x Abu Dhabi, UAE Friday 21 July 2017

Tiny noisy terrors of neighbourhood

Young boys are abandoning their education for a steady salary behind the wheel.

CAIRO // Yusuf Kamal's bucket-sized stereo system fits easily into what could be called the boot of his tuk-tuk. But Yusuf prefers his music loud - so loud, in fact, that if he could install the stereo's speakers inside his skull, he would.

"The girls really like the tuk-tuk," bellowed Yusuf, whose own stature seems more suited to the truncated taxi he spends all day, every day, driving around the blighted Cairo of Imbaba. "They take it a lot, and they always ask me to raise the volume on the stereo."

Yusuf is on a roll, for at the tender age of 16 he already drives like the self-anointed king of his impoverished dominion. But Yusuf's tuk-tuk cannot swagger, it can only swerve, and Yusuf does just that: into opposing traffic, into farm animals that loiter in filth on the side of the road and, most of all, into packs of young girls strolling home from school. Yusuf loves to watch them leap out of his way.

In short, Yusuf and his tuk-tuk ilk are the tiny terrors of Imbaba and dozens of other Egyptian neighbourhoods like them. They are the plucky youths of Egypt's ever-expanding tuk-tuk universe - the latest ball-bearing in the seamless, well-oiled interface between the grudges of low-paid work and the characteristically Egyptian pleasure of public loitering.

At a cost of EGP14,000 (Dh9,000) to 15,000, the tuk-tuk diminishes the barriers to entry that block many small-time entrepreneurs. It was Yusuf's neighbour who approached him three years ago with the spark of an idea. The neighbour would buy the tuk-tuk, and Yusuf and his friends would take turns with eight-hour shifts. Each young man pays the owner EGP35 per shift, which Yusuf says allows him to pocket about EGP30 from each shift.

That is not a bad salary for a young man who has no education (Yusuf is "home-schooled", he said) but the future - and its inevitable trappings of marriage, home life and child care - may not be so rosy. Yusuf maintains that he is studying to pass the major state-wide leaving exams, after which he hopes to license himself as a professional driver for private sedans or a taxi. But the system has failed Yusuf, said his father, Kamal, an auto mechanic whose own education ended when he was eight years old. Mr Kamal blames the government, particularly its ongoing effort to privatise Egypt's bloated state-owned sector, for unemployment, which has reached as high as 25 per cent for young men.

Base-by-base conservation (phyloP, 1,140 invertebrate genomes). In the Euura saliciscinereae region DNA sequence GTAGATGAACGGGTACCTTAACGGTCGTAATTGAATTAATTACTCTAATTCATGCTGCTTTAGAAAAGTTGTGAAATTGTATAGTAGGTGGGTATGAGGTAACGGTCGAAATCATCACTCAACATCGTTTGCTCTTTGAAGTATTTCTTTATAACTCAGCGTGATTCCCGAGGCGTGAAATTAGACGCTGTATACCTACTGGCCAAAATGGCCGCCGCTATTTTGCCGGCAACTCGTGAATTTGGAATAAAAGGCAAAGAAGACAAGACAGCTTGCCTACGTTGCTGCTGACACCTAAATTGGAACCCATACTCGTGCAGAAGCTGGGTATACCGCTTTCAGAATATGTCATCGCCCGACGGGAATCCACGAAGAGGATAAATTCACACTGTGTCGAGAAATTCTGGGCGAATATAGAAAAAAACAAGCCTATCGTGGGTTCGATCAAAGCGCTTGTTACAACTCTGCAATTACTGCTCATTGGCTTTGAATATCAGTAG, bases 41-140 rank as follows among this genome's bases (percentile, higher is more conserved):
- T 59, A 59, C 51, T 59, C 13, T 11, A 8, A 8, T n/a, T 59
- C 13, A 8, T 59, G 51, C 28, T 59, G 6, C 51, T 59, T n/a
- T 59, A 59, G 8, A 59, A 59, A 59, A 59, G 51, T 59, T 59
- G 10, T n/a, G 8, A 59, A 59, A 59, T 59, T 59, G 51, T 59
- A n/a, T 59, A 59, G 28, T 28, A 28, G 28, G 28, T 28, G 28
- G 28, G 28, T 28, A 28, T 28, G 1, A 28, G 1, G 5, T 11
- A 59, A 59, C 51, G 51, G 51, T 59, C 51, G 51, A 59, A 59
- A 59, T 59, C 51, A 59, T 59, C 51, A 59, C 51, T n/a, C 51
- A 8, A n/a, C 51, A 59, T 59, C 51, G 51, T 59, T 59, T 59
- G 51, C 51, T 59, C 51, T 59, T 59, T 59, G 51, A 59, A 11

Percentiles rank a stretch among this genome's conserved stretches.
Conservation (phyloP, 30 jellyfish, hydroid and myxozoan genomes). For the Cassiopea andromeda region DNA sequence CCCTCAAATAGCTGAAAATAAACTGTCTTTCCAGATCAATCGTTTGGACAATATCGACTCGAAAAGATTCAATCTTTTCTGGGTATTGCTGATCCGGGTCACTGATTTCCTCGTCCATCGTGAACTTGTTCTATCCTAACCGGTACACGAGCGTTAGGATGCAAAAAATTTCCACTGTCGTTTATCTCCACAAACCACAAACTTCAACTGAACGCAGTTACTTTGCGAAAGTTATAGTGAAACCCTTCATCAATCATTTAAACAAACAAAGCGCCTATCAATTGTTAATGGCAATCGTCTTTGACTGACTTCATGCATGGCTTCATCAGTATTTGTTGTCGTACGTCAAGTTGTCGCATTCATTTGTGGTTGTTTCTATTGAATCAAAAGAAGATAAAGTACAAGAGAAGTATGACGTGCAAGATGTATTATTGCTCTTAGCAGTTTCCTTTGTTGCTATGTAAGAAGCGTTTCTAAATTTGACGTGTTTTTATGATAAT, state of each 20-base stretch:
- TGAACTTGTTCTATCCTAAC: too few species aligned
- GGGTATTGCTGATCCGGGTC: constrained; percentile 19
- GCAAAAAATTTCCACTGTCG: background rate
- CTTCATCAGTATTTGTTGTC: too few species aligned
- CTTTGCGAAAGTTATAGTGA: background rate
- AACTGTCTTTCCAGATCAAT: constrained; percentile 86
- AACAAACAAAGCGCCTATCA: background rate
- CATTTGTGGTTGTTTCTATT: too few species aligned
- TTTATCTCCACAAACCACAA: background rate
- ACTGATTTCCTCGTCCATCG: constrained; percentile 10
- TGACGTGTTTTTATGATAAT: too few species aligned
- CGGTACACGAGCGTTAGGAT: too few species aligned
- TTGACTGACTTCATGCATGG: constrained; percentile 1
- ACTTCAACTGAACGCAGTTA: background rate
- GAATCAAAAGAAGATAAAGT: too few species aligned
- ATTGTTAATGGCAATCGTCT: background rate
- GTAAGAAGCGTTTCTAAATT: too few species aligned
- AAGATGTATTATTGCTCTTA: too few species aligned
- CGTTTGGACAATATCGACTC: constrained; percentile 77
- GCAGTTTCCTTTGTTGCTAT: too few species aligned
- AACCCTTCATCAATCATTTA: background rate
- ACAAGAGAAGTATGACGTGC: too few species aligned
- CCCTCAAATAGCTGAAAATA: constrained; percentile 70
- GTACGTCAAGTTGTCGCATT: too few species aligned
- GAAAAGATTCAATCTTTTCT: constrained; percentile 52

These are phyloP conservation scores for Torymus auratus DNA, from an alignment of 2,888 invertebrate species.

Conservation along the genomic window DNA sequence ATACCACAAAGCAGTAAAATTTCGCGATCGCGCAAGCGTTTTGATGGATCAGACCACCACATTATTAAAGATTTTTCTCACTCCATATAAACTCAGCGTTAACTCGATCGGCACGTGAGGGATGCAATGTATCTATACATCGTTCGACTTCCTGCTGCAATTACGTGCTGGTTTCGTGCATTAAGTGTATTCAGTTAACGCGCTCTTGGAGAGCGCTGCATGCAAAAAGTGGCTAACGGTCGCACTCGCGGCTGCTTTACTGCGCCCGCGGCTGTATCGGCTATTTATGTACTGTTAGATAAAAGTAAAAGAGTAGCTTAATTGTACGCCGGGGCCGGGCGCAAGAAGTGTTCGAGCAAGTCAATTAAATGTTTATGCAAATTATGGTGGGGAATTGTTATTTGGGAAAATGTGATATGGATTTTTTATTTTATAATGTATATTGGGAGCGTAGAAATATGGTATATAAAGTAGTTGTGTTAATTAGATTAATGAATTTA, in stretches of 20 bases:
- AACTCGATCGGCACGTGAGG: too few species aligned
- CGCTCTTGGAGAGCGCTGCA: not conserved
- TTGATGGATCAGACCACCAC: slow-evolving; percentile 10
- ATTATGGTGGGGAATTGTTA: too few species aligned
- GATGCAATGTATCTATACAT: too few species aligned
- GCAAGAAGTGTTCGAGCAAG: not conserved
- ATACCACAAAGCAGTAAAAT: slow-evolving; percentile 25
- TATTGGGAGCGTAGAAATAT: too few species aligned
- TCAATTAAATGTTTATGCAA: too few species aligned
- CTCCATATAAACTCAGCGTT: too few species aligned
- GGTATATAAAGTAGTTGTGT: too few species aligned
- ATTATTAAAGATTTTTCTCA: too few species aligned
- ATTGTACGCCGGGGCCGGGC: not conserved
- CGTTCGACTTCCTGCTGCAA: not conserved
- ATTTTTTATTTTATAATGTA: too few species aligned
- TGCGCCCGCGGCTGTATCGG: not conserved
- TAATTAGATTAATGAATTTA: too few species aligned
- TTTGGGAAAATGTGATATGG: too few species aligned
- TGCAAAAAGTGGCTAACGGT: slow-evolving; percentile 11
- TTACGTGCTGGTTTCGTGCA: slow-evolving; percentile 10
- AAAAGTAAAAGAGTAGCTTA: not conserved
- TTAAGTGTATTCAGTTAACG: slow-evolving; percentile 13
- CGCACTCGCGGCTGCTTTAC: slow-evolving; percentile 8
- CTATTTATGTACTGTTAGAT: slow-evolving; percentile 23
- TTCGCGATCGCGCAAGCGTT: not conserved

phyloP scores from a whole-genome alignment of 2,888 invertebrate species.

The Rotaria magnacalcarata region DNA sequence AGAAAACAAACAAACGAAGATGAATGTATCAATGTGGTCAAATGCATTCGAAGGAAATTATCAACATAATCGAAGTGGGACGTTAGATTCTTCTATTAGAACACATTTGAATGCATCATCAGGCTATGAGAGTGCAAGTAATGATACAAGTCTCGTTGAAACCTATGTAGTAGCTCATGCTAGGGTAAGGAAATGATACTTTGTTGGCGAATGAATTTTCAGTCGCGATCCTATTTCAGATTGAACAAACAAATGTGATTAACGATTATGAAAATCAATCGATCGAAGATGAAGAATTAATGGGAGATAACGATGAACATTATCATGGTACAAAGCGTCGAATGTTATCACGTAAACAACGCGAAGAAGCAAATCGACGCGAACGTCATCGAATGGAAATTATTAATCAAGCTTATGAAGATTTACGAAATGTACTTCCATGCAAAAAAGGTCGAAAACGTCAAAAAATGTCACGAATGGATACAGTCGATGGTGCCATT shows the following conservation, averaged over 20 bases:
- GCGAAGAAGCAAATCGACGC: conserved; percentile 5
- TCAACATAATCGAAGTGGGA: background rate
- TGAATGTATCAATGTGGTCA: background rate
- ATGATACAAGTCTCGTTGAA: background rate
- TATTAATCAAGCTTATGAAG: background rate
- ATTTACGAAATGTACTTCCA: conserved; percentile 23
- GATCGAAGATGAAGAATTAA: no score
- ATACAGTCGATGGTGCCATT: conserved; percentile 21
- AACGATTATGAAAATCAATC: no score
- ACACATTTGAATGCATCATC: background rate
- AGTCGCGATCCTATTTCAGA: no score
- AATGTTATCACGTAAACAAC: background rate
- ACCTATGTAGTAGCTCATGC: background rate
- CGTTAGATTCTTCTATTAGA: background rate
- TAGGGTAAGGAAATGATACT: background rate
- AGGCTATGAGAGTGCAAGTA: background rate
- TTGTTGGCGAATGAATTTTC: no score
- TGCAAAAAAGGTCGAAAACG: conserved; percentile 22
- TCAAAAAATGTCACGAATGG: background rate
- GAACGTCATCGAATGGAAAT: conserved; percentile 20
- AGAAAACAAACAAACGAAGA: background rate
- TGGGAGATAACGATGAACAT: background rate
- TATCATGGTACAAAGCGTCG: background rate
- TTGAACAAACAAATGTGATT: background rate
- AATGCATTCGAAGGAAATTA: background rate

"In the past, things were good. There was real education. When I was a kid the schools bought us notebooks and pens," said Mr Kamal, whose own freelance mechanic work earns him about EGP1,500 per month on average. "All those things have disappeared, and education is now really hard. If you want an education, you have to put your kid in private school."

Yusuf's reasons for leaving school are perhaps more complicated. Bullied and harassed, he dropped out three years ago in order, he said, to pre-empt the principal's intention to have him expelled.

"School is overrated," said Yusuf from inside his tuk-tuk, the windshield of which is festooned with so many mirrors it recalls the eye of an insect. "Studying is only useful to get a degree, but I'm not going to work with one. This is a good way to spend my time. It's a good job."

Such a good job that the youngest boys in the neighbourhood are gravitating towards it in droves. Yusuf should know: he has trained several boys younger than ten in the motoring arts, many of whom are bona fide drivers whose presence on the streets is angering neighbours and menacing motorists.

"It's very bad. Many of the drivers are children. It's just masked unemployment. People who have advanced degrees aren't working with them," said Ayman Howeifi, the owner of an Imbaba ceramics shop that specialises in ornate toilets. "The tuk-tuks provide money so the families don't care what their kids are doing all day, as long as they get money. They don't send them to school."

Perhaps ironically, much of Mr Howeifi's tuk-tuk polemic, which included a complaint that the tuk-tuk was making women lazy, was difficult to hear. The ever-present hip-hop music and honking horns emanating from hundreds of tuk-tuks - a vehicle that would have been nearly unthinkable here just five years ago - drowned out his speech.

For those like Mr Howeifi who hate the tuk-tuk, their battle appears to be lost.

"We took these tuk-tuks from India. But India is now a technological leader," he said over the din. "But what did we Egyptians get from India? We got their tuk-tuks."

 

mbradley@thenational.ae